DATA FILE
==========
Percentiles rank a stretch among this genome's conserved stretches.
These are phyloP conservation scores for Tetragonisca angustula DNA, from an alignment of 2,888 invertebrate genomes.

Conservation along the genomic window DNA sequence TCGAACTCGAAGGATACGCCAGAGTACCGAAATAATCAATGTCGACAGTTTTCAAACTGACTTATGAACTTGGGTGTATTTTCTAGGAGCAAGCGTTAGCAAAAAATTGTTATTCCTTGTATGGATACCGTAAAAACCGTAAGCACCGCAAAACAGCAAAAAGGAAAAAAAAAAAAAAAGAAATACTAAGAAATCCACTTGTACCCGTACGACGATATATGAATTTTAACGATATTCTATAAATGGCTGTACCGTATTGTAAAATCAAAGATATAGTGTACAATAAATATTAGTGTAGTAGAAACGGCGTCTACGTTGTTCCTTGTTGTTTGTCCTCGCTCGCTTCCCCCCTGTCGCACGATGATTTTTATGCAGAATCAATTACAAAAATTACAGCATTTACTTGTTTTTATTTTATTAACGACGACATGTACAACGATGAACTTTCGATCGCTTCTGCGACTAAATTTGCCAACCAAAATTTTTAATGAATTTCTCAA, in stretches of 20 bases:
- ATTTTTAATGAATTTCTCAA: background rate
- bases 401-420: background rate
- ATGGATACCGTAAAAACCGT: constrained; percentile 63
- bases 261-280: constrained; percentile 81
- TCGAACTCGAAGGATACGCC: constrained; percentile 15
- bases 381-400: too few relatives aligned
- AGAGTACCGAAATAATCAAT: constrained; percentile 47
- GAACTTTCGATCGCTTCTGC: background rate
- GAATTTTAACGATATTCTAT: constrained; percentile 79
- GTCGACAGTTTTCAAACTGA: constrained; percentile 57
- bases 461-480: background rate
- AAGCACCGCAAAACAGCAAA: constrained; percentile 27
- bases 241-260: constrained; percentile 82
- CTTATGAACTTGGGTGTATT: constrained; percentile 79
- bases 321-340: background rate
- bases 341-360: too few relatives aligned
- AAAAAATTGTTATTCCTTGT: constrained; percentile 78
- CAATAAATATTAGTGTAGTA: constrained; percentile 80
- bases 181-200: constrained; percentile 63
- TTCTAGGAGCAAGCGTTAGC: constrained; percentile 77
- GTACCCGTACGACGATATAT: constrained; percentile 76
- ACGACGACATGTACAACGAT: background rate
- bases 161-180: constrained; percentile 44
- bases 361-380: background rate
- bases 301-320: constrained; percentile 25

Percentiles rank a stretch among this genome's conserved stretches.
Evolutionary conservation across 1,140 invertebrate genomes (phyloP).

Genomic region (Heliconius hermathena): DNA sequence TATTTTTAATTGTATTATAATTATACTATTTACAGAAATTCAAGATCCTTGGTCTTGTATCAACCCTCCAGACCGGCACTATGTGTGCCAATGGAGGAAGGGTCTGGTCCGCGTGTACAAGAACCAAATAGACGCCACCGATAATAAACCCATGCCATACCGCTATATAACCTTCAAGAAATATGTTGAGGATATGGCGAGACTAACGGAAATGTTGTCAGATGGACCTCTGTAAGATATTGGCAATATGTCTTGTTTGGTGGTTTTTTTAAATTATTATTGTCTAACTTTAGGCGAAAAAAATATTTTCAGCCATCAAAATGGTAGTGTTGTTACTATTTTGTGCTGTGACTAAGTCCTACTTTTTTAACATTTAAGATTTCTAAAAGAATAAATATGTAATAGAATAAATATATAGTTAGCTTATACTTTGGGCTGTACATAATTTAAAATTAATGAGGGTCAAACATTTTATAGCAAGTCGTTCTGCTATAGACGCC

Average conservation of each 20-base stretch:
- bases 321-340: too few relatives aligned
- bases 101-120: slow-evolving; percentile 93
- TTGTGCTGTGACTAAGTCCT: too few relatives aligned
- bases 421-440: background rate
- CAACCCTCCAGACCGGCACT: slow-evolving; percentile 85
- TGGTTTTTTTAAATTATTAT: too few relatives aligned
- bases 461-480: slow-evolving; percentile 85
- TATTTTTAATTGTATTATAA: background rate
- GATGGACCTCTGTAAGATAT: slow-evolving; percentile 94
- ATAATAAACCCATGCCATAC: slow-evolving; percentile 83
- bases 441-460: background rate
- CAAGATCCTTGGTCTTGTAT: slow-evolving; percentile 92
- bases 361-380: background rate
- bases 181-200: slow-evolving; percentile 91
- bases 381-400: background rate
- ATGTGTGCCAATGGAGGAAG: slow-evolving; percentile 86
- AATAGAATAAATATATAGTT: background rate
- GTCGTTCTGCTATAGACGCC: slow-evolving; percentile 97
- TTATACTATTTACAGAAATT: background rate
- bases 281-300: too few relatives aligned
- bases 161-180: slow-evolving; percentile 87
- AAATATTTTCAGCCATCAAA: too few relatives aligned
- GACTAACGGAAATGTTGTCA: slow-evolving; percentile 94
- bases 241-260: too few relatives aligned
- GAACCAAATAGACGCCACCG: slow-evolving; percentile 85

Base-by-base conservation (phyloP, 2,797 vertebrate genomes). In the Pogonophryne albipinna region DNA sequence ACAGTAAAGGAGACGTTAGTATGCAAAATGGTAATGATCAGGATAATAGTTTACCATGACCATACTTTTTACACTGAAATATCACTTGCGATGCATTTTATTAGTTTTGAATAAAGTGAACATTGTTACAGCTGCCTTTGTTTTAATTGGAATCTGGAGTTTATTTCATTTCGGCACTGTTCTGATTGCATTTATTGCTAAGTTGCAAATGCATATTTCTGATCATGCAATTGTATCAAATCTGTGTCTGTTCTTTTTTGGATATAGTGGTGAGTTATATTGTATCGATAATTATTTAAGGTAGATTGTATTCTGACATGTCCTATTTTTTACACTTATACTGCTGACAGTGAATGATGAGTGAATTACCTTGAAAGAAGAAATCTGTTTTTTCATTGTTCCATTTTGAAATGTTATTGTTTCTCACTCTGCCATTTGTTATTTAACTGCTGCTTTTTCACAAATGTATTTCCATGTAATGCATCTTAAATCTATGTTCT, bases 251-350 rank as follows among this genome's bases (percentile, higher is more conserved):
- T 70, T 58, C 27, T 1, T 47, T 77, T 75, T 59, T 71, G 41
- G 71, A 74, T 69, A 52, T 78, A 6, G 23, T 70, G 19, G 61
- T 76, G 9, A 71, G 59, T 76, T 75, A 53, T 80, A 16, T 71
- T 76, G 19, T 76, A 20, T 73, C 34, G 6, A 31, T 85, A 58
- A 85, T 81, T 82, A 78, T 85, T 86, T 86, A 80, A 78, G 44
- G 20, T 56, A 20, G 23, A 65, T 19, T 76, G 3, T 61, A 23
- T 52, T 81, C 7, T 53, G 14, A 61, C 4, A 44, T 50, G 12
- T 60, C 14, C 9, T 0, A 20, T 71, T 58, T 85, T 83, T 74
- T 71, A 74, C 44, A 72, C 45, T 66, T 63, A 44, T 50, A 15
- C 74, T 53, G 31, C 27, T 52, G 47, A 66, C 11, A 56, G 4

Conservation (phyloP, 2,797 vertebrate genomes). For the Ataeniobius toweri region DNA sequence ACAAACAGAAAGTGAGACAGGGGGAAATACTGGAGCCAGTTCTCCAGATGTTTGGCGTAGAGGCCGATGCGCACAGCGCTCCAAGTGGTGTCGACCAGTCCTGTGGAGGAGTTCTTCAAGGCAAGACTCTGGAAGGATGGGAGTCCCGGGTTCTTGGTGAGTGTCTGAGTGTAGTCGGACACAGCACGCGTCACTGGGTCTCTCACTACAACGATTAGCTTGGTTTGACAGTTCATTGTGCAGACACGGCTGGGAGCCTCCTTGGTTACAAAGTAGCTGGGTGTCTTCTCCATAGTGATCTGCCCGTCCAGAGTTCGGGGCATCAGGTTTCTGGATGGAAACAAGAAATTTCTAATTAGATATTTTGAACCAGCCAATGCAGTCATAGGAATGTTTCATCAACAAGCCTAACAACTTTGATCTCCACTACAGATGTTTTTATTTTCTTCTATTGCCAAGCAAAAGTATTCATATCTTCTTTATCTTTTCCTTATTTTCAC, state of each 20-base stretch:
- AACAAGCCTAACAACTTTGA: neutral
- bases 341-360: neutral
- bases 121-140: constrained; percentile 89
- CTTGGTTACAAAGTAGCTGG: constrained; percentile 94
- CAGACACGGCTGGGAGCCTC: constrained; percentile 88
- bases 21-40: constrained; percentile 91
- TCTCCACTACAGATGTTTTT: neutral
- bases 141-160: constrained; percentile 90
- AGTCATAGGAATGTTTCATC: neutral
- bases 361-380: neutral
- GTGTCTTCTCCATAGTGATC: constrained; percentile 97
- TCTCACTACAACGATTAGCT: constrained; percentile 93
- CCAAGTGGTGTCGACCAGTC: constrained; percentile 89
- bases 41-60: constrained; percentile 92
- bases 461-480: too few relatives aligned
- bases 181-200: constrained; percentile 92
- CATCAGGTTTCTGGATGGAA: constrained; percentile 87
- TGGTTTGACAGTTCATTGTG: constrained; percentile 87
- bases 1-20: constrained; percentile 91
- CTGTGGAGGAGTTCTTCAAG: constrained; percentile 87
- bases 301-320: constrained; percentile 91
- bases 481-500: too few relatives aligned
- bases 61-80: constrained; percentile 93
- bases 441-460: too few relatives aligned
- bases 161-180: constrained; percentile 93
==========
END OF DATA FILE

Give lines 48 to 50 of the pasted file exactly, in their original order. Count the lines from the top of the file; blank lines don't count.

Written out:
- ATGTGTGCCAATGGAGGAAG: slow-evolving; percentile 86
- AATAGAATAAATATATAGTT: background rate
- GTCGTTCTGCTATAGACGCC: slow-evolving; percentile 97